Sony HT-Z9F soundbar
It used to be the case that if you wanted Dolby Atmos, the 3D surround sound technology, in your home you had to invest in a seriously beefy home cinema package. Ceiling mounted speakers were the best you could get, but a set of upwards-firing separate speakers were also an option.
Since then, Atmos has found its way into more and more convenient packages, meaning you no longer have to dedicate your whole living room to your setup if you want to invest in object-based audio.
The $899.99 (around £665 / AU$1150) Sony HT-Z9F (called the HT-ZF9 in the UK) is proof of how convenient Atmos has now become. It’s a 3.1 channel soundbar, a first for Atmos, and it takes up little more room than a regular soundbar.
We were keen to hear for ourselves whether Atmos could ever work without upward firing speakers, and we came away from our demo seriously impressed.
Design and performance
Atmos-enabled soundbars are nothing new, but the Z9F achieves its vertical surround a little differently from the others.
Whereas other soundbars feature upward-firing speakers that bounce audio off the ceiling to create the illusion that it’s coming from above, the Z9F is a little different. It’s a 3.1 channel speaker, which means that it has no upward-firing speakers at all, and as a result it creates the illusion of height using digital signal processing alone.
The overall effect isn’t quite as impressive as what upward-firing speakers are capable of, but it has the advantage of not being reliant on your ceiling to create its vertical sound.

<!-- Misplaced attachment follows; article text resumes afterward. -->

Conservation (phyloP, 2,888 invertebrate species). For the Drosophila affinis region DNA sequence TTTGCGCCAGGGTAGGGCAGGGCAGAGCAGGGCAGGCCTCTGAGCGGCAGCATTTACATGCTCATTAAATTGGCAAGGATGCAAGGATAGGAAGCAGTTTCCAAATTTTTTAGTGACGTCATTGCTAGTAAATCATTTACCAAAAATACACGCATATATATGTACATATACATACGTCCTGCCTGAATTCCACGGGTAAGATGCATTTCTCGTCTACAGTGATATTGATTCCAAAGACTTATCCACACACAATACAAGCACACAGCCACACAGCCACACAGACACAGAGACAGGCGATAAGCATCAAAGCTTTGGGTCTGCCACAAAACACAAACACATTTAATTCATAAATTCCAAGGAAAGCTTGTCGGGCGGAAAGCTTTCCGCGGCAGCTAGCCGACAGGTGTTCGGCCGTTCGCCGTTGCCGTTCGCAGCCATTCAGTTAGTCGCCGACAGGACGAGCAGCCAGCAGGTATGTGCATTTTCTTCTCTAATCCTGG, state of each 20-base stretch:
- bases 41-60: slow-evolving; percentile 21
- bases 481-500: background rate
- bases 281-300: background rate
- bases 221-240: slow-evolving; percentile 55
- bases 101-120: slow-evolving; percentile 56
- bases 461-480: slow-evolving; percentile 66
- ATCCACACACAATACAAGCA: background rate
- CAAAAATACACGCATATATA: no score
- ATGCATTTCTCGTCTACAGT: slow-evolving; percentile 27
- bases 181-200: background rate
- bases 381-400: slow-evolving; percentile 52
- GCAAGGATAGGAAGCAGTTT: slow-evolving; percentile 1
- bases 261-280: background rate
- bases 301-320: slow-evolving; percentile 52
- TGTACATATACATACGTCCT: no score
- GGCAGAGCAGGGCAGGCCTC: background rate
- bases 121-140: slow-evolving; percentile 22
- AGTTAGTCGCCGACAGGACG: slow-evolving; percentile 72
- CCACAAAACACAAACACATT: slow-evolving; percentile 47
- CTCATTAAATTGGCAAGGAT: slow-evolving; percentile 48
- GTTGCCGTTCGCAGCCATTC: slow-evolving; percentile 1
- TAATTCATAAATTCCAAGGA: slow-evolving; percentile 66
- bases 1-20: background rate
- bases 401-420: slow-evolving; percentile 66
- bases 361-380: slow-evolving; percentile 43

While upward firing speakers can find themselves flummoxed by ceilings that are either very high or oddly shaped, Sony assured us that the Z9F would face no such issues.
We were given a demonstration of the recently released 4K-remaster of Blade Runner, and the verticality was impressive, if not quite as good as what a more fully-featured Atmos setup is capable of. A scene with a flying police car saw the vehicle rumble believably as it flew overhead.
The sound of each scene was spacious and open, which allowed smaller details to be heard within the mix.
But even if you don’t have Atmos or DTS:X content to hand, the soundbar will also be able to ‘up-mix’ regular surround sound content to a 7.1.2 mix.
Again, the effect wasn’t nearly as good as it would've been with native Atmos content, but the up-mixing processing did a reasonable job at improving the sound, making the track we listened to feel more open in the process.
There will always be those that claim that Atmos simply isn’t worth it without upward firing speakers. Then again, there are also those that will say the same thing, but about needing your speakers to be directly mounted in the ceiling.
But to our ears, the 3.1 channel Sony HT-Z9F provided a very respectable Dolby Atmos experience, despite it lacking the specs on paper.
If you’re a little tighter on space, or if you’ve got the kind of ceiling that makes a standard upward-firing speaker configuration impossible, then the Z9F could potentially offer everything you need.
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